Creating an Alzheimer’s friendly home is similar to child-proofing a home; your best bet is to keep your solutions simple, re-evaluate the situation as needed and make sure that the changes you’ve made to the home really do work for you and can provide optimal Alzheimer’s care solutions. Just as some children will definitely find scissors or other sharp objects to play with, others will stay calm and play dolls all day; each individual with Alzheimer’s disease will have individual tics that can—and probably will—change over time. Keep an eye on what objects a person naturally goes toward and make sure to evaluate the safety of the home on an ongoing basis. If you are caring for someone who wanders or re-traces their steps, try to figure out which areas of the home a dementia patient feels most comfortable in and scrutinize it for any potential dangers. Remember that Alzheimer’s is a progressive disease and, as such, constant re-evaluation of the home will need to occur.
Getting Started: Tips on Alzheimer’s Care Strategies
Not all Alzheimer’s care and safety tips will apply for each individual with Alzheimer’s disease: use your best judgment.
If you or your loved one have hoarding issues, then learn how to manage them in our Help for Hoarders section.
- Determine what can be used for locked storage space. Clean out closets and throw out unnecessary objects. As a person’s dementia and Alzheimer’s disease symptoms become more pronounced, you will have to put away more items to keep the home safe—make the space for these items before you need it.
- Limit options. Keep things simple. Do not place multiple options into cabinets or drawers; instead put few items in each.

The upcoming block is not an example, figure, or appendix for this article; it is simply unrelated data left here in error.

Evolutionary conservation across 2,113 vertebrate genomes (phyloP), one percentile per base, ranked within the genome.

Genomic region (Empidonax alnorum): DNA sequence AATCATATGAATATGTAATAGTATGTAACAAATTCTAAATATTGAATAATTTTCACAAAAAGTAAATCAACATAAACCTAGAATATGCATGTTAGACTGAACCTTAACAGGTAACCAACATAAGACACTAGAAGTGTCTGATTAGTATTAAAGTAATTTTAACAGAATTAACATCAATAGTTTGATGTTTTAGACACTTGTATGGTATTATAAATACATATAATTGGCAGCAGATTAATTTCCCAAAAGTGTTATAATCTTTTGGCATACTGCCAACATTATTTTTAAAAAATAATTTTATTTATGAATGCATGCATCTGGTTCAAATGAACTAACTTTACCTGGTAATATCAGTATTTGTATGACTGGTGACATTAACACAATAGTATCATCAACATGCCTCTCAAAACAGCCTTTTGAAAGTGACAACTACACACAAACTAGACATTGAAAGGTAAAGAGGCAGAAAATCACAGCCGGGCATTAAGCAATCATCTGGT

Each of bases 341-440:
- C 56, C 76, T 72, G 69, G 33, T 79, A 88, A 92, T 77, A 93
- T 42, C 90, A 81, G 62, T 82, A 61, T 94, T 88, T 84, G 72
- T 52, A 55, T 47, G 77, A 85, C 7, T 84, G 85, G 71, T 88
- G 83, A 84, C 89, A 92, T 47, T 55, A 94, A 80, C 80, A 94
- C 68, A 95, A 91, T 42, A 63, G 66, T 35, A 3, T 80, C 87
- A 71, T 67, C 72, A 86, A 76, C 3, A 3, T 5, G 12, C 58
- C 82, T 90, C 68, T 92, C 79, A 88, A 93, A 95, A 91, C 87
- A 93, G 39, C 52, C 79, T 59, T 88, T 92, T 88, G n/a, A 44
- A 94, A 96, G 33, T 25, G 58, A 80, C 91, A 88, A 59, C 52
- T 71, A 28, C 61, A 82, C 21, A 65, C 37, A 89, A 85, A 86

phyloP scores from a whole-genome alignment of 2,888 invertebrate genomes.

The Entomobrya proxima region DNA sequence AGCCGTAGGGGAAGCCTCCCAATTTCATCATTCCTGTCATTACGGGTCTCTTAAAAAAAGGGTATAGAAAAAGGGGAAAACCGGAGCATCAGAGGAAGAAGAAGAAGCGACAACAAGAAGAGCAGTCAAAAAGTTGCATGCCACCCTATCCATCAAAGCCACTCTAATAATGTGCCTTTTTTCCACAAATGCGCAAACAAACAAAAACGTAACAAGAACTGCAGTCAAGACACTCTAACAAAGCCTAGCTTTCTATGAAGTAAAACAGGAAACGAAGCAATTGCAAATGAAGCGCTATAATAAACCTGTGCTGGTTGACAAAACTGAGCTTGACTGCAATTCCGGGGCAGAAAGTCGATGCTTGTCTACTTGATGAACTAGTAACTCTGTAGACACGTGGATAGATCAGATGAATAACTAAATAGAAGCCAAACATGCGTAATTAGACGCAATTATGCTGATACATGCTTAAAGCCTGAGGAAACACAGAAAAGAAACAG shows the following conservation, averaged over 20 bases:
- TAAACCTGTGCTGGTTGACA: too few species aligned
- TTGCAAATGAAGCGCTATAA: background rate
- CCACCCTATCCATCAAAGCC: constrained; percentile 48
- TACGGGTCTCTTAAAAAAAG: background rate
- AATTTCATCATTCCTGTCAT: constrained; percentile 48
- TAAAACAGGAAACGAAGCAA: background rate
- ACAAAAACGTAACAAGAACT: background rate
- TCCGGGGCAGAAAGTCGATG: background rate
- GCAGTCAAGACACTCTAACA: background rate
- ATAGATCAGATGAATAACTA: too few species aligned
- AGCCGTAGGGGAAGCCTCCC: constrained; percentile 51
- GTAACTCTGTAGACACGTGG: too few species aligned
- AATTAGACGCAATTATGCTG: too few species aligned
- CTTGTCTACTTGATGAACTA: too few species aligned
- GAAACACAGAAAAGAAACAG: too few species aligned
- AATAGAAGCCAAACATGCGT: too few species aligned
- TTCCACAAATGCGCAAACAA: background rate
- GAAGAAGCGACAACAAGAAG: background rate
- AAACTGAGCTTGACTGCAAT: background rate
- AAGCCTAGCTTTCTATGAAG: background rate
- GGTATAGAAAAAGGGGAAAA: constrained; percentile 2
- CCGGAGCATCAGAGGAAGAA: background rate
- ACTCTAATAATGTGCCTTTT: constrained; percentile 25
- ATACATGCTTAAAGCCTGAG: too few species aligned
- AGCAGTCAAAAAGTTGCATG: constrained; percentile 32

- Don’t move furnishings around unless completely necessary. Keeping the layout of a home similar will help keep the interior looking familiar.
- Make commonly used items accessible. Put a few commonly used items on open shelves or on countertops or tables so that they are easily visible.
- Take a look. Mirrors in early stages of Alzheimer’s disease may encourage good grooming habits, but in later stages may be disconcerting as individuals might not recognize themselves. Covering or removing mirrors may be necessary for some.
- Double-check the dècor. Remove or re-upholster furniture that has busy patterns as they can be mistaken by individuals with dementia or Alzheimer’s disease for insects or other objects. Patterned wallpaper should be replaced for the same reason.
- Make light soothing. Lighting throughout the home should be clear, even and warm.
- Create visual cues. Vision naturally deteriorates for most people as they age—and Alzheimer’s disease can exacerbate issues with differentiating items from each other. Brighter color contrasts often help to make it clearer what an object is. For example, brightly colored bowls may be a better signal that it is food inside the bowl itself.
- Keep important documents safe. Place important documents or bills in a safe place where they can easily be found should you need them for reference.
- Decide which areas are off-limits. If wandering is an issue, get locks on doors leading to the garage or garden if it has access to areas outside the property. Additionally, you can make the garage a locked storage space so that dangerous items can be stored there.